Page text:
Julian Knight: Insurers' stance is as clear as a cloud of volcanic ash
Sunday 18 April 2010
Have to hand it to those Icelandics, for an island with a population the size of Hull, they can't keep out of the news.
Not content with using billions of our savers' cash to fund their casino banking operations (and getting shirty when we have the temerity to ask for it back) their bilious volcano has grounded all our planes – not such a bad occurrence when you live on a flight path, like me. The response from insurers was, as ever, confused. One minute travellers are covered, another they're not. It's been reported widely that the volcanic eruption is classified as an Act of God (What happens, I wonder, if you're an atheist? Does "Act of God" not apply?) which means that travellers' losses are technically not covered.
Now, this is a bit of misnomer, because Act of God is a legal term – meaning events outside human control – and has nothing to do with insurance. There has never been an Act of God exclusion in insurance. Instead, they rely on the get out that only those events that are specifically mentioned in the policy are covered, and everything else – apart from events said to be excluded – is at the discretion of the insurer as to whether they pay out or not.
As a result, policyholders are left in limbo – whether or not something ends up being covered is often directly related to how much fuss the media kick up. With the Icelandic volcanic eruption it looks like most insurers are going to do the honourable thing (as they did with swine flu and the chaos at Heathrow Terminal 5) and pay up. But why is it that every time we see something out of the ordinary we have to go through this game of chicken with the insurance industry?
Instead of insurers having discretion, here's an idea. Policies should sum up the main points of what is covered – for travellers this would be stuff such as personal injury, medical treatment or luggage loss – and then they should list what definitely isn't. And any events which fall between the cracks, so to speak, should be covered automatically. In other words, take insurer discretion out and let consumers clearly see the circumstances where they will and won't be paid.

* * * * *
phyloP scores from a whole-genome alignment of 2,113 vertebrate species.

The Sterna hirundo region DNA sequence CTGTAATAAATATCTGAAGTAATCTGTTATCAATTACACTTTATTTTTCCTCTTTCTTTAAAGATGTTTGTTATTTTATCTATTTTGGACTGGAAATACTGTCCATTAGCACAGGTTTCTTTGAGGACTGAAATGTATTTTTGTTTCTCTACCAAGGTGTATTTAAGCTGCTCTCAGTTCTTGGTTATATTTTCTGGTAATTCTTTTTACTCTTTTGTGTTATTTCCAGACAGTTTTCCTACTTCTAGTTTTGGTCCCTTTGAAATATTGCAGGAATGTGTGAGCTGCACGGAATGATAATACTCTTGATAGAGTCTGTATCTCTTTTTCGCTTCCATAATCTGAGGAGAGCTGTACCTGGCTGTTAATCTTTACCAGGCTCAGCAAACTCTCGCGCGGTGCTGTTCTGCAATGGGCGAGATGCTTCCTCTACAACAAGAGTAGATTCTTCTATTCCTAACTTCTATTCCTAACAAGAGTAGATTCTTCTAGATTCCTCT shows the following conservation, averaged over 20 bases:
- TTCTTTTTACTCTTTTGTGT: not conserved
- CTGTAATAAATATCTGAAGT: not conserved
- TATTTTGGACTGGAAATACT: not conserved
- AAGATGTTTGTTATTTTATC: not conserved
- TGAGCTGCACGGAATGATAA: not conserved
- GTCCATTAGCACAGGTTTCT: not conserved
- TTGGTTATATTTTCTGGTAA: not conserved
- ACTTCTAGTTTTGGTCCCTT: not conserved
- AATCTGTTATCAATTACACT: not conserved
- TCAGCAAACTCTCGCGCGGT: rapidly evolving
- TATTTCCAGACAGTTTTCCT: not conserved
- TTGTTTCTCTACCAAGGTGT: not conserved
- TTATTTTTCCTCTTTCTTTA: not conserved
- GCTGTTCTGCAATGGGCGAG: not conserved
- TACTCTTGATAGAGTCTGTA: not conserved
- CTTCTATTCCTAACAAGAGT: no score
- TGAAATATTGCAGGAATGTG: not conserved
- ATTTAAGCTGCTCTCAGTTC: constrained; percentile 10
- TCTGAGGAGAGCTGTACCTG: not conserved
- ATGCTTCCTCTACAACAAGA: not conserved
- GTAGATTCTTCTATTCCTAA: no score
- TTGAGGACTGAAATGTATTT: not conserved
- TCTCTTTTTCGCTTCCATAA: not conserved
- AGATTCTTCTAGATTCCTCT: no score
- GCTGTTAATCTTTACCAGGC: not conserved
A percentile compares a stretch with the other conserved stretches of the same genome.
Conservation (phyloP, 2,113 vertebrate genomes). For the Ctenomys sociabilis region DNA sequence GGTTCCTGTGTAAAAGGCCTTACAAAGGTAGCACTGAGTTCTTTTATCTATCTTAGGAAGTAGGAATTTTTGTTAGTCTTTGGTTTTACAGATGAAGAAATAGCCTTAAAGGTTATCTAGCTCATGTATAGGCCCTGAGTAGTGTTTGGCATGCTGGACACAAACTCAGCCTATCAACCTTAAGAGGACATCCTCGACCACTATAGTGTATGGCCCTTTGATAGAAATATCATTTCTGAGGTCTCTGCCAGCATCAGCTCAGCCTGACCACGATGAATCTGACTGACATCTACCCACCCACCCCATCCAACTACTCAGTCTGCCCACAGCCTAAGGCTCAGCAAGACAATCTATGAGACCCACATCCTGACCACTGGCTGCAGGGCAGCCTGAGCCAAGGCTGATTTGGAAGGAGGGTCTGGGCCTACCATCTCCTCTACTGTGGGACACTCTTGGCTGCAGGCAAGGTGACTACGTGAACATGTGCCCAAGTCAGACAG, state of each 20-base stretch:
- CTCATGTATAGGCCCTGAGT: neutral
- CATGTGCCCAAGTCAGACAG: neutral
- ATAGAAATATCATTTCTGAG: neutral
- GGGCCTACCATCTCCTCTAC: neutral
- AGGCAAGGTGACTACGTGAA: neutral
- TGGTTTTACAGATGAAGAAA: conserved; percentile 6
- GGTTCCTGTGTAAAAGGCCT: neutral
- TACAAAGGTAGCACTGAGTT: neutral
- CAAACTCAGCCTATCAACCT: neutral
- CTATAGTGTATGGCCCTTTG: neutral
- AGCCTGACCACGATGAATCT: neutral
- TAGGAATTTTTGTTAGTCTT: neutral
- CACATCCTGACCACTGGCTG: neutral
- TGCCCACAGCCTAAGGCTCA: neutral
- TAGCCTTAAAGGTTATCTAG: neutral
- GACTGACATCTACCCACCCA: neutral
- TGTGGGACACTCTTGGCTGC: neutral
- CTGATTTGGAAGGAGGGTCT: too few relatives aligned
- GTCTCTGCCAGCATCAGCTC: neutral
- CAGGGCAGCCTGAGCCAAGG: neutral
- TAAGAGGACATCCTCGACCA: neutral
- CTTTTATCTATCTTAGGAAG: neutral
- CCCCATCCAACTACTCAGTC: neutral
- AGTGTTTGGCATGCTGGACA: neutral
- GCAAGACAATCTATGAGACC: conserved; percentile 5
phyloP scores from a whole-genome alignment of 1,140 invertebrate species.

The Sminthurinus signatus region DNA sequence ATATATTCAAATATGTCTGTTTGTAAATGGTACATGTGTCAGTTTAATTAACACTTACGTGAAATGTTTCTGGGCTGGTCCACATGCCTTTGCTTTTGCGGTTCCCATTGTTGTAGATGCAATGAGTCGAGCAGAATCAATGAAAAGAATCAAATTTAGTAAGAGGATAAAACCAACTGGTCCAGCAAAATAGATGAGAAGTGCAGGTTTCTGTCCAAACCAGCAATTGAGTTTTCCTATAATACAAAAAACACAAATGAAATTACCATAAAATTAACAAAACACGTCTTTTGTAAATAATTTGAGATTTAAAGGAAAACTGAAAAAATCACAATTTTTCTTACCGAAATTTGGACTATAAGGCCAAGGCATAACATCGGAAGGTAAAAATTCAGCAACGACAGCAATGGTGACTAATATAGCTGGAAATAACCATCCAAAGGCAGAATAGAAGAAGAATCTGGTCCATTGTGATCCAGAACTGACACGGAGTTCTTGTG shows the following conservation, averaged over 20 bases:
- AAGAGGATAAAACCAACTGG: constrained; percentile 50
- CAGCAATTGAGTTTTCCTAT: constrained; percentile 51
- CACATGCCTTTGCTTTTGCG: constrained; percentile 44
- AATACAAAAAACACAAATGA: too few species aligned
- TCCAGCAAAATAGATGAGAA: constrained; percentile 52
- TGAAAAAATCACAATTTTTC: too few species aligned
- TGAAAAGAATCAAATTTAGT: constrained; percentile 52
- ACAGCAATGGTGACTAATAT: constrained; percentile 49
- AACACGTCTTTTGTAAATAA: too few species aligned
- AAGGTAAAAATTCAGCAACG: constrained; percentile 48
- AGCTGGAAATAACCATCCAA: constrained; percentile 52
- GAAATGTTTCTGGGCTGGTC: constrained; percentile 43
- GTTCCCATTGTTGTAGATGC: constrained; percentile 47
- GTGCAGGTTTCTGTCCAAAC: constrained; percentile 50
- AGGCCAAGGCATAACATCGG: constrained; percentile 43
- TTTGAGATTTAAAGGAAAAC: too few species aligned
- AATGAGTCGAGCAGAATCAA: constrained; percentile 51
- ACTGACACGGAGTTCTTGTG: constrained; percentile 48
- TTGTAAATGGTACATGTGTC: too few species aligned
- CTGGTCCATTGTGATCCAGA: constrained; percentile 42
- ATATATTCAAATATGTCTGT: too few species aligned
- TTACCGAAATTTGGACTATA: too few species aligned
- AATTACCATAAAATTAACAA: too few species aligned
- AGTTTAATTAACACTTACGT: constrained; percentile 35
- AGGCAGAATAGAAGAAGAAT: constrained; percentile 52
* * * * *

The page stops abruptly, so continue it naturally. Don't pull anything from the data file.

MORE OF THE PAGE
What a rotten business
Despite the sight of former Northern Rock deputy chief executive David Baker nearly in tears when apologising publicly after being fined half a million by the Financial Services Authority for mis-reporting the status of the Rock's loan book before the bank run in September 2007, there is no doubt that he and former credit director Richard Barclay got off lightly.
In the US, the Rock twosome would probably have faced trial and the prospect of years in jail. But Baker and Barclay aren't the only ones to blame. What about the executives who thought it was a bright idea to start offering the notorious Together mortgage at an LTV of 125 per cent? Their actions were really only the finishing touch on what was a thoroughly rotten business.
And what about the other rotten businesses? RBS, for instance. Will we see Fred the Shred Goodwin fined and banned by the FSA for managing the bust of the then world's biggest bank? What about HBOS, with its irresponsible lending practices, or Bradford & Bingley, which dived head-first into the murky sub-prime universe?
Then there are the building societies – Derbyshire, Cheshire and the Dunfermline (the last of which the Scottish nationalists laughably tried to claim was a case of economic wrecking by London rather than what I believe to be the most incompetent management action in the history of UK financial services). There are so many men in suits to blame – where does it all end?
Keep tax-cut cash in pensions
The Lib Dems say in their manifesto launch that they want to abolish higher rate tax relief on pensions. Now, I agree with them, but not on how the money is used. It is ridiculous that four-fifths of the tax relief on pensions savings go to the highest earners. The Lib Dems want it to fund what amounts to an income-tax cut – which will just get blown in many instances on a holiday, car or big telly. I'd much rather keep it invested in pensions, but how? Use the money to raise the basic rate of tax relief from 20 to 26, 27 or even 28 per cent, thereby incentivising millions more on average earnings to save.